Japanese car giant Nissan has announced that it intends to keep its Sunderland plant open. And the company has also revealed that it is planning a massive increase in production that could create a thousand new jobs.
There had been uncertainty over the fate of Nissan’s Sunderland plant following the Brexit vote, with many in the car industry concerned about the EU imposing tariffs on British exports. But, following reassurances during talks with the government, it seems Nissan is happy to stay in the north east.
Nissan has now pledged to build its new Qashqai and X-Trail models in Sunderland. Sunderland will be the only plant where the X-Trail model is made outside Japan. Nissan has said it wants to transform Sunderland into a ‘super plant’, manufacturing over 600,000 cars per year. Colin Lawther, senior Nissan official for Europe, said,
“Our dream is a 600,000-car super plant; there’s not many of those in the world.”
Nissan has invested over £3.7 billion in their Sunderland factory since its opening in 1986. Nissan is already a major north east employer. Over 7,000 people work at the plant and it is estimated that another 28,000 supply chain jobs depend on it.
Production lines at the factory were halted at 11.00 am yesterday so that workers could be told of the company’s decision. Mr Lawther said,
“There were big cheers. The place was really buzzing because people know what it means for their job security, but also what Nissan’s executive committee think of them as individuals. This is a people story because it’s these people who have won the day.”
Local MP Sharon Hodgson also praised the plant’s workers, saying, “Credit must go to the workers at the Nissan factory for their continued hard work in producing such high quality cars, where nearly 80% of the cars rolling off the production line in Sunderland are exported across the globe.”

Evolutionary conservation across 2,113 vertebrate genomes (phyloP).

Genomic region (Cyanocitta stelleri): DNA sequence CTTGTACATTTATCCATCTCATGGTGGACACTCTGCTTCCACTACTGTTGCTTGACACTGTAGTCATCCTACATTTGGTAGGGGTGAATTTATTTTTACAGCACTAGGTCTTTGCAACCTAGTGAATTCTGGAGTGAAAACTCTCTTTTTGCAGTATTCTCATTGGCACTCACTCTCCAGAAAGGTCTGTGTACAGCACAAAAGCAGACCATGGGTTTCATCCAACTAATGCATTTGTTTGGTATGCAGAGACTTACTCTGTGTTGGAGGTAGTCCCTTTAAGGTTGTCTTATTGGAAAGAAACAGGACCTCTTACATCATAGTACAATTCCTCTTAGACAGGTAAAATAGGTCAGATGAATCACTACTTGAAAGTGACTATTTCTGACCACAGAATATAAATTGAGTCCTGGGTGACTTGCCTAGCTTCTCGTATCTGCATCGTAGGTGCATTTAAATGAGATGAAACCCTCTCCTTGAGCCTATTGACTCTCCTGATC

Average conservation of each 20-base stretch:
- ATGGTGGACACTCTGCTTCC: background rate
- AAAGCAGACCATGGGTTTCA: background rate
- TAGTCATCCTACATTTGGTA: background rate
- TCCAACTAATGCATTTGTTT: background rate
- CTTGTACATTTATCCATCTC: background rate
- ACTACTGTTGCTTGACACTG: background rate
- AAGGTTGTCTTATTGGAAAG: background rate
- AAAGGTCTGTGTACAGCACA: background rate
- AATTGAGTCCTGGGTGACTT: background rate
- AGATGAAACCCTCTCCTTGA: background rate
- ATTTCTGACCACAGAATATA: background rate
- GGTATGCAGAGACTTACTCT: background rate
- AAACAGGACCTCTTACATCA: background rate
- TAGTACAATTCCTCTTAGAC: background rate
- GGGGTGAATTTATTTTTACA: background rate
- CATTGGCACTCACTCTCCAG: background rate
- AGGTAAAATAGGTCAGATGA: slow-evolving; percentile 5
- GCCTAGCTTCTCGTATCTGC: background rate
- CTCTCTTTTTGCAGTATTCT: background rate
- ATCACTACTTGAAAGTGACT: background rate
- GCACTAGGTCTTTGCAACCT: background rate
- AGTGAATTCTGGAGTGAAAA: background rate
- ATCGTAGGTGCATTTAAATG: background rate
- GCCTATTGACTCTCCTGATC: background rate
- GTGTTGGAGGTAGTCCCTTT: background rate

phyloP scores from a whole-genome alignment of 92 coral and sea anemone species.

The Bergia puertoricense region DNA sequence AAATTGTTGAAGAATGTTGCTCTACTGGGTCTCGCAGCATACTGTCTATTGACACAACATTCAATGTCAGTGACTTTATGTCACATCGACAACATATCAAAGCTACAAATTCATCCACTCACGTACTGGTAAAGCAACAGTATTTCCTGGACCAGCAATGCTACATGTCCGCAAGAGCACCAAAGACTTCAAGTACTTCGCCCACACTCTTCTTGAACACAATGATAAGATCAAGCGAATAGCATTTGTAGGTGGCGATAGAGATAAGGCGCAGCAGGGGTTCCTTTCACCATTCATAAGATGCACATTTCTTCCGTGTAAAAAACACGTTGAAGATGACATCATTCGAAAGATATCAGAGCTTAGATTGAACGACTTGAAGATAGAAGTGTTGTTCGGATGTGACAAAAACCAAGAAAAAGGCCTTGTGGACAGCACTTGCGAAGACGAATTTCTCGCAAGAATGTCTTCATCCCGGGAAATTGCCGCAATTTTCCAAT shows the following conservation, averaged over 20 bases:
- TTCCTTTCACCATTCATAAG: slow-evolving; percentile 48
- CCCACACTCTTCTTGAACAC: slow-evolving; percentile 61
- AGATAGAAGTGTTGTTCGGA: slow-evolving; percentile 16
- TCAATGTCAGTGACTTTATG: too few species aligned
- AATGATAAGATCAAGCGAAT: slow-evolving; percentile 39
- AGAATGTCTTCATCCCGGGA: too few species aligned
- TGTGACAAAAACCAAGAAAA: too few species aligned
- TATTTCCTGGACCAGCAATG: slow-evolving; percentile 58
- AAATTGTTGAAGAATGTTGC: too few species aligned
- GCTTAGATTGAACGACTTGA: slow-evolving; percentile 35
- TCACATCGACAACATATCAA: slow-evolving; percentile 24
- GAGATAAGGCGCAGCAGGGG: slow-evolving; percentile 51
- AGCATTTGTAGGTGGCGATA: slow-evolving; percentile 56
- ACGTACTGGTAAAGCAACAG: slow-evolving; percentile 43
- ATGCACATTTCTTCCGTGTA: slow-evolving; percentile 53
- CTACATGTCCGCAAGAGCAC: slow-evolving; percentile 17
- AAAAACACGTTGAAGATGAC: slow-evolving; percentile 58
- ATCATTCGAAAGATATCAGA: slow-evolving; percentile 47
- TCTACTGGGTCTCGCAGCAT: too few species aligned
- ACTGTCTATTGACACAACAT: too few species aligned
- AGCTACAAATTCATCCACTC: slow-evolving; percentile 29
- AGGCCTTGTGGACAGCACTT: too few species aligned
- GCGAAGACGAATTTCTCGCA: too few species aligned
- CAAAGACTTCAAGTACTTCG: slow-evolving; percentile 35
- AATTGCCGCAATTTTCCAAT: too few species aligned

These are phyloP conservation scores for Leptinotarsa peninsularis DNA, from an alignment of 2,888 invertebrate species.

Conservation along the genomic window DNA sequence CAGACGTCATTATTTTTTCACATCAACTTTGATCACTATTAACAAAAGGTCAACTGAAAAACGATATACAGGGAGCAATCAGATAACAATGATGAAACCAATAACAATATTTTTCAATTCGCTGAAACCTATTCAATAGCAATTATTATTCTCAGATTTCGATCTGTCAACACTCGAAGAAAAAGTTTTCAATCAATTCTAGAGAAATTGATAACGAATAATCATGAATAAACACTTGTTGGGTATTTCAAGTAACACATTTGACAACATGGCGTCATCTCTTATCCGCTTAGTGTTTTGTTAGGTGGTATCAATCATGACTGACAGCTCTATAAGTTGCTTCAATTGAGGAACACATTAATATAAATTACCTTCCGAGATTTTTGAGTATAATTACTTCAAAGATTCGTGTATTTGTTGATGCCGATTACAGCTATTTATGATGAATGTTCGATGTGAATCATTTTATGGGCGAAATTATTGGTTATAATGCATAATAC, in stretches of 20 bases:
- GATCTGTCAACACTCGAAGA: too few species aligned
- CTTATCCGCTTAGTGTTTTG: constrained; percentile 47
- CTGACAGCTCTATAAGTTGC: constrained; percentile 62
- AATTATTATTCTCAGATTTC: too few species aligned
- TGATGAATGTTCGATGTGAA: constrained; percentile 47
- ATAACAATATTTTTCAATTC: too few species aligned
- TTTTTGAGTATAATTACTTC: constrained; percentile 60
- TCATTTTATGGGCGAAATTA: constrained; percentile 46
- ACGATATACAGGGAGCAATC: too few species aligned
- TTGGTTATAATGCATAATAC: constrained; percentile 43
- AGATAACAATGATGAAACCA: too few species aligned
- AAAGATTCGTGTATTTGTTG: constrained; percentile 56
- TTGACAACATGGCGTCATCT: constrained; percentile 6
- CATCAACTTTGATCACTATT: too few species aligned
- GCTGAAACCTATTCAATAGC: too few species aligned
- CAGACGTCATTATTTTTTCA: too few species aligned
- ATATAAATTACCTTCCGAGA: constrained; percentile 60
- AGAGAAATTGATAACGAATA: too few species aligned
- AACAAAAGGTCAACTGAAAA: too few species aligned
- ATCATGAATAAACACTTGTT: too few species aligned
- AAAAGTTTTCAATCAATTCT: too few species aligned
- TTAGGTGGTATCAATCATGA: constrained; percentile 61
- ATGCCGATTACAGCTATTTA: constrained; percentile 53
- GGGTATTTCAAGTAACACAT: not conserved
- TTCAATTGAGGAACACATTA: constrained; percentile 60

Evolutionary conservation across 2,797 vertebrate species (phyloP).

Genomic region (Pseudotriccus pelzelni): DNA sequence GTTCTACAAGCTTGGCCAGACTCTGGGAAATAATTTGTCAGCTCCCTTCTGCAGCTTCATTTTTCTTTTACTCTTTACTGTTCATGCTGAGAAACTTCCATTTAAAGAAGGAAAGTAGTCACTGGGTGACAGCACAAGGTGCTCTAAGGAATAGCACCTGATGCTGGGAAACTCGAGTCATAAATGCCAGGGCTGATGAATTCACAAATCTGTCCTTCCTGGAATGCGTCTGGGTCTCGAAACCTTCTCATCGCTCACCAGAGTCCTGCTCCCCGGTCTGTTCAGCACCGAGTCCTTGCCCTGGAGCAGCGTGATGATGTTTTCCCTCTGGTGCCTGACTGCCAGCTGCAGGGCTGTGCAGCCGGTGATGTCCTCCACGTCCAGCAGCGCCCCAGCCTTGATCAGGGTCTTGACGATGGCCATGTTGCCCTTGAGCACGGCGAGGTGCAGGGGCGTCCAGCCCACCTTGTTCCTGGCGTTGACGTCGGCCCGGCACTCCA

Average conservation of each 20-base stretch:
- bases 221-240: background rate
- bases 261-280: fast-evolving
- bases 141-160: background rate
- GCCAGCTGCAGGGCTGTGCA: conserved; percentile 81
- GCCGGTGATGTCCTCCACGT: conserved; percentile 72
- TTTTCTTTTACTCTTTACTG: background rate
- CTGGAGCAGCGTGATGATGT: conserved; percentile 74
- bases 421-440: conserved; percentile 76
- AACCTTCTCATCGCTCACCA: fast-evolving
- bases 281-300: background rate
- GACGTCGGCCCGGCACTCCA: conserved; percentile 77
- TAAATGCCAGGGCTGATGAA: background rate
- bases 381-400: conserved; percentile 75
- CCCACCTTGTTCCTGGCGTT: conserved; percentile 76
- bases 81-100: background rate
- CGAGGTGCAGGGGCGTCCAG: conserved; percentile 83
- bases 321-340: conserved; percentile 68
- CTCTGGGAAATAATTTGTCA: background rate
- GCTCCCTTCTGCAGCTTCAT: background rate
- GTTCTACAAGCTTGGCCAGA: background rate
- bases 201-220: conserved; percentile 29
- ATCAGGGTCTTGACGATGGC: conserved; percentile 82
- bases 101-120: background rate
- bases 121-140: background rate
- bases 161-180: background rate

— Gerry Jackson (@gerrylooknorth) October 27, 2016
The decision has, however, attracted some controversy, with whispers of a ‘sweetheart deal’ between Nissan and the government.
Following the Brexit referendum result, Carlos Ghosn, Nissan’s chief executive, had said that the company could scrap investment plans if the government did not compensate it for any tariffs imposed. Both Nissan and the government have refused to say what was promised during their discussions or whether any public money will be involved. A government spokesman said,
“The assurances are we will get the best possible (Brexit) deal. There was no special deal for Nissan.”
There has been speculation, though, that the car industry might receive lower energy costs, as well as government financial help with hiring and training workers.